Breakthrough Starshot, the $100 million initiative aiming to send robotic missions to nearby stars by the mid-21st century, has achieved what might prove to be a "Sputnik moment" in successfully lofting its first spacecraft — the smallest ever launched and operated in orbit.
In 1957, the Soviet Union shocked the world by flying the first artificial satellite, Sputnik 1, a 183-lb. (83 kilograms) metallic orb about twice the size of a basketball that broadcast a radio message to anyone listening down on Earth. On June 23, Breakthrough Starshot sent not one but six satellites into low-Earth orbit, riding as supplementary payloads on an Indian rocket launching two other educational satellites built by the European space company OHB System AG.
These six satellites are comparatively dainty, but punch far above their weight. Called "Sprites," each is a 0.14-ounce (4 grams) flake of circuit-board just 1.4 inches (3.5 centimeters) on a side, packing solar panels, computers, sensors and communications equipment into an area equal to a U.S. postage stamp. Representatives of Breakthrough Starshot, which is funded by the Russian billionaire Yuri Milner, brokered the deal that sent the Sprites piggybacking to orbit. They also worked with the U.S. State Department to ensure the project did not violate strict federal regulations limiting exports of spaceflight hardware. [Breakthrough Starshot in Pictures: Laser Sail Nanocraft to Explore Other Star Systems]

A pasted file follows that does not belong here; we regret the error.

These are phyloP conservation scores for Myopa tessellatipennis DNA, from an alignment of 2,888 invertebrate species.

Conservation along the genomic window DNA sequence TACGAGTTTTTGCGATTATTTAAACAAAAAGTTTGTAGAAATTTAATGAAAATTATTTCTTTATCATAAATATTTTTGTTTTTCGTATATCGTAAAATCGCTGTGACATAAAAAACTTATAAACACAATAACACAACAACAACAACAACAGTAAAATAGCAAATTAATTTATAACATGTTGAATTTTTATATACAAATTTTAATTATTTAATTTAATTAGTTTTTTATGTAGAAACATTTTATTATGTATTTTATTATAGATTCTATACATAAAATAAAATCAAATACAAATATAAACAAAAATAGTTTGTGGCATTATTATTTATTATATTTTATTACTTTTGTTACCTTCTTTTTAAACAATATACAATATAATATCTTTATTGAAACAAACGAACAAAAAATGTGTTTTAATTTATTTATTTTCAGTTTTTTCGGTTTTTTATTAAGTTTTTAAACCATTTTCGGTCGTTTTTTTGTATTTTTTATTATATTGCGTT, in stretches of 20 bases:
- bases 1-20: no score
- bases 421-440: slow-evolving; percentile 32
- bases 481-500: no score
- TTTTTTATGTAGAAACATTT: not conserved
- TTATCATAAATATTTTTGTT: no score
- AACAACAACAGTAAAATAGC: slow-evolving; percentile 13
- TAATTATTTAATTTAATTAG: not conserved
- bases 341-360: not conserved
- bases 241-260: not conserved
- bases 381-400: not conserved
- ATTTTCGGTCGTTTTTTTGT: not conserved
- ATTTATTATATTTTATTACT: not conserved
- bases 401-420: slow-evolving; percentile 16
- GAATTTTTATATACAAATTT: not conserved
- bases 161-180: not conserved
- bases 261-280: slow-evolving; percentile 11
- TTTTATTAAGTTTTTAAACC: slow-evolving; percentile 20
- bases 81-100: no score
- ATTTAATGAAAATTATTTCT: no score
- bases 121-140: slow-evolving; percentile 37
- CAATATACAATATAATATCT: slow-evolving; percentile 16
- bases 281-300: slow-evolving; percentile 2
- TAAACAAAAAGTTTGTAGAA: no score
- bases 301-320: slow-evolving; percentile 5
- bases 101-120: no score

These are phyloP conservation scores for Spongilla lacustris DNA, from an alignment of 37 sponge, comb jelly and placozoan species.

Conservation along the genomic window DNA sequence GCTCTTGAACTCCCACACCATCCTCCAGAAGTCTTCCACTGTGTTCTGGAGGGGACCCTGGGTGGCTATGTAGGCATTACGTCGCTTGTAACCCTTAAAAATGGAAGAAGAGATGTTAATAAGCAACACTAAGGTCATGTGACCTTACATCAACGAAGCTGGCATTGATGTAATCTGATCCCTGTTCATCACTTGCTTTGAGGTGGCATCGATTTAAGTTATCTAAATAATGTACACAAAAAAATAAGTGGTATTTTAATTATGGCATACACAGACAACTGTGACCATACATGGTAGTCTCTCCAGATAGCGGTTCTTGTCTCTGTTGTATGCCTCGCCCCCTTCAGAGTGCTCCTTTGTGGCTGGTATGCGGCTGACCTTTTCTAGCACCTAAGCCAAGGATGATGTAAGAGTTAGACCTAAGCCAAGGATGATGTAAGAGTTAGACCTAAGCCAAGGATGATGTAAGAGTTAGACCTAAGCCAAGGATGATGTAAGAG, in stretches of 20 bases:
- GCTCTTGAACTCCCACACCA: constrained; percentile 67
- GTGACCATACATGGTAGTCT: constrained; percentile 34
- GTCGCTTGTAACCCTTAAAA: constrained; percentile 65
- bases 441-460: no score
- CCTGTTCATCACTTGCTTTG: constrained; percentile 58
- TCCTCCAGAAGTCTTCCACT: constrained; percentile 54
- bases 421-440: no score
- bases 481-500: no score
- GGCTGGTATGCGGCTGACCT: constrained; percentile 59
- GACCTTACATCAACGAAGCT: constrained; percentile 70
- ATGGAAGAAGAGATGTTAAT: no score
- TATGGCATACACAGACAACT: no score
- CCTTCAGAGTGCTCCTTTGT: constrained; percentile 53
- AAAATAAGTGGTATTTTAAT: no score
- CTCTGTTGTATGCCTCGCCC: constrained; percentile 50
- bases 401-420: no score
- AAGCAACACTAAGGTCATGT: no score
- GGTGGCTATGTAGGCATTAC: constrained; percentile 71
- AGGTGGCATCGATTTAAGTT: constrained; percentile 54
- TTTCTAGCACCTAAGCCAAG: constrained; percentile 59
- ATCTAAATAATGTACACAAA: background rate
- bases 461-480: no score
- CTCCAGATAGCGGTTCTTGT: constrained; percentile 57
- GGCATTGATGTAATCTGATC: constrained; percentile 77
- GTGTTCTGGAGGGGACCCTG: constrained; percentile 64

Manufactured in bulk, low-cost Sprites could be deployed and networked by the hundreds or thousands to create space-based sensor arrays of unprecedented breadth, with each craft so lightweight that it could operate without propellant, shifting or maintaining its orbit solely through the radiation pressure of starlight or the forces imparted by a planet's magnetic field. More wildly, future iterations of Sprites could become Breakthrough's hoped-for "StarChips" — spacecraft integrated with gossamer-thin, meter-wide "lightsails" that would travel at 20 percent the speed of light to Alpha Centauri or other nearby stars, propelled by high-powered pulses of photons from a gargantuan ground-based laser array. Progress toward this starry-eyed goal is slow but steady, Breakthrough representatives say, and the organization is set to solicit research proposals for the associated "grand challenges" in optics, communications, materials science and other disciplines later this year
"This is a very early version of what we would send to interstellar distances," says Pete Worden, Breakthrough Starshot's executive director and former director of NASA's Ames Research Center. "In addition, this is another clear demonstration that it is possible for countries to work together to do great things in space. These are European spacecraft with U.S. nanosatellite payloads launching on an Indian booster — you can't get much more international than that."